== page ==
Just like rawhide, dried ears can pose a choking hazard if your pup swallows large chunks without chewing them thoroughly.

Always keep one eye on your dog when they are munching their way through one, and feed an appropriate size for your dog.

On the plus side, they are much easier to digest than rawhide. They also have a significant cleaning effect on teeth.

What's the difference between cow and pig ears?

Pig ears tend to be a little greasier and much higher in fat than cow ears. If your dog is on a diet, cow ears are probably the best treat to choose for him.

USA Bones and Chews pack of 10 x pig ears are made in the USA, and free from any binding agents or artificial additives.

Rabbit ears are great for small dogs.

For smaller dogs, a tasty pint-sized alternative to big cow ears is rabbit ear chews. The size and thickness of them are much more suitable for more petite breeds and softer chewers.

Rabbit ears, like these from Nature Gnaws, are highly digestible and suitable for dogs with sensitive digestion.

3) Deer or elk antlers

Every year deer and elk naturally shed their antlers but they don’t go to waste. The bone-like material that forms antlers doubles up as a long-lasting natural chew for dogs.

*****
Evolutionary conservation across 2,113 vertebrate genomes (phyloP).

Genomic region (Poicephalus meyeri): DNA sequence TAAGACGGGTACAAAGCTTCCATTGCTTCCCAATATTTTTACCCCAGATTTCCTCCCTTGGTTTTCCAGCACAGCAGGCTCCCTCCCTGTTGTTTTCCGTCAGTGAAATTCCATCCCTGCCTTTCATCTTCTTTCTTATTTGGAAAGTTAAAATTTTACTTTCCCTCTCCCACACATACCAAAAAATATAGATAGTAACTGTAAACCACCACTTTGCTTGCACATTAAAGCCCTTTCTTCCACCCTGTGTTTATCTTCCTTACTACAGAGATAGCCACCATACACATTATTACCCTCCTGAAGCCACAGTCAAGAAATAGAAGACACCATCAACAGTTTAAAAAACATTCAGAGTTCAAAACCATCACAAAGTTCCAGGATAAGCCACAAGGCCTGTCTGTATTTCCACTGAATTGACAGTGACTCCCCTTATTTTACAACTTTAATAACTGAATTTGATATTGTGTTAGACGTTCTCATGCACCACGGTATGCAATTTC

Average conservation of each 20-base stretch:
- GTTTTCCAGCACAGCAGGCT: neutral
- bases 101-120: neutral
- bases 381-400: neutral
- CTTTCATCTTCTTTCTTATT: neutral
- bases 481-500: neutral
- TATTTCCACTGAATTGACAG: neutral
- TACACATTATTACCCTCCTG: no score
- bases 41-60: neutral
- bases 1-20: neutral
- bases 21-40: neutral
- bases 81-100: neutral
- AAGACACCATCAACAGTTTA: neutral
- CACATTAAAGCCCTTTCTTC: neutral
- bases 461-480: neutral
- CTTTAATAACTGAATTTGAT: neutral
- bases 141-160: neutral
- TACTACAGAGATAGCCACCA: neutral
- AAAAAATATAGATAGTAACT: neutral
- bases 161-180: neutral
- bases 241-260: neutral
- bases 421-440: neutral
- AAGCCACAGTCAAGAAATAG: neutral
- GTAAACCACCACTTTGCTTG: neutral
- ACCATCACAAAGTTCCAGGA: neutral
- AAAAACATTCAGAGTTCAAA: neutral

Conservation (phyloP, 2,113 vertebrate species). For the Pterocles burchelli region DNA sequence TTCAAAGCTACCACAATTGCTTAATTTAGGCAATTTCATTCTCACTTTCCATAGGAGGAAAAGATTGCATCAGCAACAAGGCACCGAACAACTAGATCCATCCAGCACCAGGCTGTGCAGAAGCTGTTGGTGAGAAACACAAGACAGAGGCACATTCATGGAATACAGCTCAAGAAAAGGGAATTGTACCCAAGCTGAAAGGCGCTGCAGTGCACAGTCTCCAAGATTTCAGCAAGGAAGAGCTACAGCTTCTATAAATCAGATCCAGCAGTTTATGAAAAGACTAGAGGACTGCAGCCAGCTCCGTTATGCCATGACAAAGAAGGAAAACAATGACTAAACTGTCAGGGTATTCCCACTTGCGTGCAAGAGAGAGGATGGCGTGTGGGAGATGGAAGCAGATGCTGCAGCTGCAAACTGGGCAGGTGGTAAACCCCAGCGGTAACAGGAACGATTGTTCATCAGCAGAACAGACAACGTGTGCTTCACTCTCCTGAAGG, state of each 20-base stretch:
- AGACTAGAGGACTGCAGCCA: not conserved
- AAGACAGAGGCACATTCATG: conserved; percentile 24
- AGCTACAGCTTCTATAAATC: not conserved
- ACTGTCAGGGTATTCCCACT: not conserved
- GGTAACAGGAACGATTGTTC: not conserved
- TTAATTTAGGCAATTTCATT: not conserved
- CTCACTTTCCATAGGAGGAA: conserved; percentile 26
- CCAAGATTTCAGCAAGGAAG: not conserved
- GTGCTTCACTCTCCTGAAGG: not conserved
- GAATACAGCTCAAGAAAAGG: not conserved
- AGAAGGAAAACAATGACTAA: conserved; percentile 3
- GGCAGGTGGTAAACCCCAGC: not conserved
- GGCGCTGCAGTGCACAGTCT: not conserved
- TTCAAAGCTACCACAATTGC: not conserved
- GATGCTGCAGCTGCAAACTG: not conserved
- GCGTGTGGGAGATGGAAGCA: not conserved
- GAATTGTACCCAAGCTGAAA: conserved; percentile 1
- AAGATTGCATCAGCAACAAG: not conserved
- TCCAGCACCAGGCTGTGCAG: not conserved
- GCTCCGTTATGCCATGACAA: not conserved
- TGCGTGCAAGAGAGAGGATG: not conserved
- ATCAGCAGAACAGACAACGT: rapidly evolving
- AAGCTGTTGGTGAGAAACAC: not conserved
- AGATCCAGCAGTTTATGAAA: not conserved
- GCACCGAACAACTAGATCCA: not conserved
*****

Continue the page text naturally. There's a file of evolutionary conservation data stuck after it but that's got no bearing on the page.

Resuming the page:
Antler chews are a super option for powerful chewers, as they are relatively hard and take a lot of time to gnaw down.

They also don't tend to break into shards or sharp chunks like bone can.

Having said that, you should watch out for your dog chewing antlers into a sharp point and remove them if that happens.

Antlers are good for dental care, as the abrasive action against the ridged antler surface naturally helps clean teeth of plaque build-up.

They also contain valuable minerals, including iron, calcium, phosphorus, and magnesium.

One great feature of antler and horn chews is that they don't make as much mess or odor as some other natural chews.

Want to try them out for your dog? We love Buck Bones big range of deer and antler chews. They come in various sizes suitable for all breeds.

Water buffalo horn is another similar alternative, with equally great benefits.

4 Chicken or Duck Feet

Chicken and duck feet are another dog treat high up on the ‘gross’ list for humans. But dogs adore them! Something about the crispy, chewy texture seems to really appeal.

Feet chews are full of fatty acids that are important for keeping your pup's fur and skin healthy.